On 1 August 2014, Russia placed an embargo on Polish fruit and vegetables, hitting the apple growing industry the hardest. At the time, Poland was the largest apple exporter in the EU and the ban left the country with 670,000 tonnes of apples that had nowhere to go. Russia claimed the ban was due to sanitation-related reasons, although the timing was very suspect. It was announced right after Poland had voiced criticism around Russia’s actions in Ukraine.
Polish-Russian relations had been turbulent throughout history and Poles remember their history well, so as soon as they heard about the ban, the nation united as a whole in support of the apple growers and in condemnation of Russia. They turned to social media and posted selfies of themselves eating apples with the tag #jedzjablka (#eatapples). However, the movement went past social media posts and into the commercial realm. One industry that thrived as a result of the national movement was the country’s burgeoning cider industry. All of sudden, drinking cider became a patriotic act for Poles. Poland became one of the fastest-growing cider markets in the EU with a 37.37% growth rate between 2011 and 2016, according to the European Cider & Fruit Wine Association (ACIV). At 489.20 hectolitres, it recorded the EU’s 6th highest output over the same period.
The Yamal contract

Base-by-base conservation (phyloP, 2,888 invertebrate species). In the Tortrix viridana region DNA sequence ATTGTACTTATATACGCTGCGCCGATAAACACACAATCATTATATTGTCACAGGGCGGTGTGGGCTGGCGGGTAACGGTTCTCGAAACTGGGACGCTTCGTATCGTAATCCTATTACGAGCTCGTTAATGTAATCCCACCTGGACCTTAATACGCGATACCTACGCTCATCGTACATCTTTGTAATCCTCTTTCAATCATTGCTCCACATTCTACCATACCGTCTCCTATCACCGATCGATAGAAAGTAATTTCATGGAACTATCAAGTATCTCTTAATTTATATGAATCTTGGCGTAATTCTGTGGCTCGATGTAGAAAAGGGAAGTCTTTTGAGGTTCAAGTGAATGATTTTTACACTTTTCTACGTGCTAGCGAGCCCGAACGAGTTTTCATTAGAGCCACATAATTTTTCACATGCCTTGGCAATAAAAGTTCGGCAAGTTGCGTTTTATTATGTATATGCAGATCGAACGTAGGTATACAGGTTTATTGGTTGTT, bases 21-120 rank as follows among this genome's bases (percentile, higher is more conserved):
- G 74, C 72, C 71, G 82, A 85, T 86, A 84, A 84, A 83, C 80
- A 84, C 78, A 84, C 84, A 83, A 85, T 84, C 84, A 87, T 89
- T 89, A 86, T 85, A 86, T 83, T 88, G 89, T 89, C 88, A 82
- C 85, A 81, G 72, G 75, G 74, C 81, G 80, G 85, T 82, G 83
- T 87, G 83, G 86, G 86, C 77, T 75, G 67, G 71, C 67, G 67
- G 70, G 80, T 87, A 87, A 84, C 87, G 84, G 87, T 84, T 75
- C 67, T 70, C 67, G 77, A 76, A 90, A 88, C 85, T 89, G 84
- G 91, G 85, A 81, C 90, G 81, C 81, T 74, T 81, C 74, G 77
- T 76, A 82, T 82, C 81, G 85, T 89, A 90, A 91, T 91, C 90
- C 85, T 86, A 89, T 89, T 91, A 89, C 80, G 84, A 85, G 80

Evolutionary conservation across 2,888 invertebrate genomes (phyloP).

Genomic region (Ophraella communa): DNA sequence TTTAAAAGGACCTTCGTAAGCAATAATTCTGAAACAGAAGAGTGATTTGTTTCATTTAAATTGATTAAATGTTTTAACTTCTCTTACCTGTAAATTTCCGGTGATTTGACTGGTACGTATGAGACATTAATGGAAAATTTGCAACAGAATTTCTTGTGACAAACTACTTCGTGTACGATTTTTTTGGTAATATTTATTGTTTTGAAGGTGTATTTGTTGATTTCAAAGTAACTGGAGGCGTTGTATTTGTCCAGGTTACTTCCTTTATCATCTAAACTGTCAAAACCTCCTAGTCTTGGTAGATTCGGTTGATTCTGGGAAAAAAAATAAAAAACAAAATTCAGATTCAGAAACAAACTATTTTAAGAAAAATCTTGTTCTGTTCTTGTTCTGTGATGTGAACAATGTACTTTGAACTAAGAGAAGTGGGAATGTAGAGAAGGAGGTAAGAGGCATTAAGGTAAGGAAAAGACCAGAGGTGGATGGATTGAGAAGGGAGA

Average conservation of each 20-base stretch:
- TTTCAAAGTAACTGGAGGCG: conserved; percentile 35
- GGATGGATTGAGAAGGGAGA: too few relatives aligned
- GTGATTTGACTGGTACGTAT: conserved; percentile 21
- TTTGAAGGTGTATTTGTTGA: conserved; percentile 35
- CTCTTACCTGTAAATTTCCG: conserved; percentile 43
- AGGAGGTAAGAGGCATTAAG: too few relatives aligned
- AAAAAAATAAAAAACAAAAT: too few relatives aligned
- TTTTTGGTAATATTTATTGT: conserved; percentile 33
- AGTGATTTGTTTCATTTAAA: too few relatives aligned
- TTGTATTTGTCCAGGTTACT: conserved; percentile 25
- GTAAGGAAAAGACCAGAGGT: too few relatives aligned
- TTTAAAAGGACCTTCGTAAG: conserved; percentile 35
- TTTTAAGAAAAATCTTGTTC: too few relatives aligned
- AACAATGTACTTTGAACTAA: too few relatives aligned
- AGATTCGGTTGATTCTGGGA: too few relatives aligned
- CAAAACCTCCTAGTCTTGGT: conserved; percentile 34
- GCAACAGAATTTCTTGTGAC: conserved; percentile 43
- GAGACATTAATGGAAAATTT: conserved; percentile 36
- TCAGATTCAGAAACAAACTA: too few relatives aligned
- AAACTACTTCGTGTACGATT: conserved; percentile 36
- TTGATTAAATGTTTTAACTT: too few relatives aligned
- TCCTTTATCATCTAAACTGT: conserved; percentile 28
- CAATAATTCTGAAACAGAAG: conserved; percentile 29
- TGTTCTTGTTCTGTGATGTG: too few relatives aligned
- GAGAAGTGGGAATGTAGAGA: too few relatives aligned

In 2010, Poland signed an annex to the Yamal gas contract with Russia’s state-owned energy giant Gazprom, which effectively placed Poland’s energy security in the hands of Russia. After the Russian-Ukrainian gas crisis, a draft of the contract was drawn up hastily and major negotiation errors occurred while reviewing the document, ultimately violating the working regulations of Poland’s Council of Ministers. The Energy Regulatory Office only had two minutes to look through the document. Neither Poland or the European Commission was happy with the deal, and as it turned out, the agreement was not only against Polish law but also EU law.
Since then, Poland has been overpaying for gas from Russia. This is largely due to a take-or-pay clause whereby Poland must pay for a minimum of 8.7 billion cubic metres of gas per year regardless of domestic demand or whether other cheaper options are available on the market. However, Poland’s dependency on Russian gas may soon come to an end. Although the Yamal contract (originally concluded in 1996) doesn’t expire until 2022, Poland is already making preparations for the future.
There are efforts to expand the Świnoujście LNG terminal on the Baltic Sea to import more liquified natural gas (LNG) from the US, Qatar or Norway. Poland has already begun to increase LNG imports through the terminal. Poland’s state-owned gas operator PGNiG reported that imports last year grew by 27%. The Baltic Pipe project will also be a game-changer when it is completed in 2022, allowing Poland to import gas directly from Norway via the pipeline that runs through Denmark and along the Baltic Sea floor. Furthermore, in 2018, a new gas deposit was discovered in Poland’s Przemyśl offshore gas field with the potential of producing 20 billion cubic metres.
In November last year, PGNIG declared its intentions of terminating the Yamal contract on 31 December 2022.
As (Good) Will Hunting famously said: how do you like them apples?